“We thought the idea of being transparent was important and decided that since they made the job so easy we would go ahead and do it,” Ross Twp. Administrator Bob Bass said. “We’re glad to be there.”
When the county's checkbook went live Feb. 1, Bass estimated it would take a bit of time to get on the checkbook, given the townships was in the midst of an office move. But the process was so easy, officials decided not to wait, he said.
Ross Twp. books from at least 2014 and 2015 will be on the checkbook immediately, and officials plan to update it annually, according to Bass.
Fairfield Twp.’s checkbook has data from 2013 to present and will be updated semi-annually to start, according to Township Administrator Julie Vonderhaar, who added that she plans to eventually get updates made quarterly.
The program has helped the township further its transparency goals, said Trustee President Shannon Hartkemeyer.
“This gives our citizens the opportunity to see how the township is allocating resources,” she said. “It is another step in our efforts to promote open government.”
A few more offices have also been added to the county's page, including the Veterans Service Commission, the coroner and the Mental Health and Addiction Recovery Services Board.
The veterans board agreed to post its financials after members were assured by Executive Director Caroline Bier that veterans’ personal information would not be online. Only vendor names, such as landlords, appear on the checks issued by the commission, she said.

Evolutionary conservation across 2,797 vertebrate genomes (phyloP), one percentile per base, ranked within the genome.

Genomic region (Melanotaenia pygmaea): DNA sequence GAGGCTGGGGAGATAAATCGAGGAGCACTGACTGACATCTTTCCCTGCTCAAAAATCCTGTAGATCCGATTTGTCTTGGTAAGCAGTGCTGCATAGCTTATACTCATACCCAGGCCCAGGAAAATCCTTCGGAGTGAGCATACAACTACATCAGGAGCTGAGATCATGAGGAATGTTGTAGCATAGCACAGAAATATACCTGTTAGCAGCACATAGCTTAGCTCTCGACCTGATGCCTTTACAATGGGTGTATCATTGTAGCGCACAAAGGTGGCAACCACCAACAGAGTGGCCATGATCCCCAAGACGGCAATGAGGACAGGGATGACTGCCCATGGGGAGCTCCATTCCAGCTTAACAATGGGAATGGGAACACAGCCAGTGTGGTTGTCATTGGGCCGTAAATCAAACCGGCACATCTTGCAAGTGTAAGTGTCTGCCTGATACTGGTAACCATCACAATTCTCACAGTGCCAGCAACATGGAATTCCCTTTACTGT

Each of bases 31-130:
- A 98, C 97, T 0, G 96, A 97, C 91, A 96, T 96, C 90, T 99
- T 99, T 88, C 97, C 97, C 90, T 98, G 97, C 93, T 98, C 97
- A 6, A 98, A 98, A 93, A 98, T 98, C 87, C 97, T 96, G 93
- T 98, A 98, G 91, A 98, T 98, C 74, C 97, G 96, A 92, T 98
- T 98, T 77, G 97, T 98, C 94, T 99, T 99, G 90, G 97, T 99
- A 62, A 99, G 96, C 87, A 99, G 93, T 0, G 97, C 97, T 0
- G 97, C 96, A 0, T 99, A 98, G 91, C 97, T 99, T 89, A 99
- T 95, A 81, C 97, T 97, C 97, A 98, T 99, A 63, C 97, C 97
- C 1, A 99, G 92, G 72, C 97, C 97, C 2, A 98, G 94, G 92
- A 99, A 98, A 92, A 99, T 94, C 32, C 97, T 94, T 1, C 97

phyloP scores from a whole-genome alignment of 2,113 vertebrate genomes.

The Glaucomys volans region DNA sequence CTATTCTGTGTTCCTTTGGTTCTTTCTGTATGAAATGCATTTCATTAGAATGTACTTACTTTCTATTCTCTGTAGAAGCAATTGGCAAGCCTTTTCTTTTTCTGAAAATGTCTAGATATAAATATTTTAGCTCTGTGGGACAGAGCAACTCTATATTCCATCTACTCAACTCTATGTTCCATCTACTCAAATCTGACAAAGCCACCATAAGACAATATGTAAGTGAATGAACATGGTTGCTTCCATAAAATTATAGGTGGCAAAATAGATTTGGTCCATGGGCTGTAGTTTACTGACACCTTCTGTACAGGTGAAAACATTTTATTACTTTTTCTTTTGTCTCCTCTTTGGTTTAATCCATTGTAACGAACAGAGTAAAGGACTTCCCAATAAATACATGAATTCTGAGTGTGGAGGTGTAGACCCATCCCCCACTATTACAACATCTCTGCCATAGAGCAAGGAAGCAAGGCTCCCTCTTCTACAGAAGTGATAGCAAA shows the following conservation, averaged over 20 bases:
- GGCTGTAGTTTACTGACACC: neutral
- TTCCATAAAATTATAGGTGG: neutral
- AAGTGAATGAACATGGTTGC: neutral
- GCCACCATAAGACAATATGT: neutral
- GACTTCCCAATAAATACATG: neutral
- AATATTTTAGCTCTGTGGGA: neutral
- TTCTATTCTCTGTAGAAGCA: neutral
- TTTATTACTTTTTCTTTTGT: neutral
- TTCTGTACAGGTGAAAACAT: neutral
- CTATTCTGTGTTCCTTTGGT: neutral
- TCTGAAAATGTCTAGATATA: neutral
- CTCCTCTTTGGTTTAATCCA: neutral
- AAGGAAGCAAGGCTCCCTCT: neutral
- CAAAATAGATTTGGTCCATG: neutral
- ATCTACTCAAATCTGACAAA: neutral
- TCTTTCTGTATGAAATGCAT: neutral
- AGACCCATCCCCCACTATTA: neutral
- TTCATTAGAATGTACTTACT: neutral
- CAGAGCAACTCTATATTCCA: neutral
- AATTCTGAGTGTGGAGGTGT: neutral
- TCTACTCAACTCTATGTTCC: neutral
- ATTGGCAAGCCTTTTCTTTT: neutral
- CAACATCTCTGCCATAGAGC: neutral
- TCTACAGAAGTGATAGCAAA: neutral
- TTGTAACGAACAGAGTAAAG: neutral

There are 13 counties, 82 cities and villages, 58 townships, 65 school districts, six special districts and six libraries have opened their books to the public, and there have been more than 478,000 searches on the site. Since the Republican treasurer issued invitations last spring for jurisdictions to join the checkbook, he has received commitments from 575 other jurisdictions — including West Chester and Madison townships and the village of New Miami — to join.
"My goal with OhioCheckbook.com is to create an army of citizen watchdogs who have the power to hold politicians accountable," Mandel previously told the Journal-News. "My mission here is to empower taxpayers to hold politicians' feet to the fire."
Cost to build the online tool was almost $814,000, according to Mandel. There is no cost for the local jurisdictions to use the tool, but the state paid a one-time $975,000 licensing fee for the system and pays an annual maintenance fee of $400,000 to $975,000, depending on the number of jurisdictions that participate.
In Butler County, Hamilton, Liberty, Oxford and now Fairfield and Ross townships and the Talawanda schools are on the state checkbook.
The city of Middletown is not on Mandel's checkbook. Officials there have chosen to use the Open.Gov tool, which is similar to open checkbook. Records from 2014 and 2015 are on their website and the city is loading 2016 figures monthly, City Manager Doug Adkins said.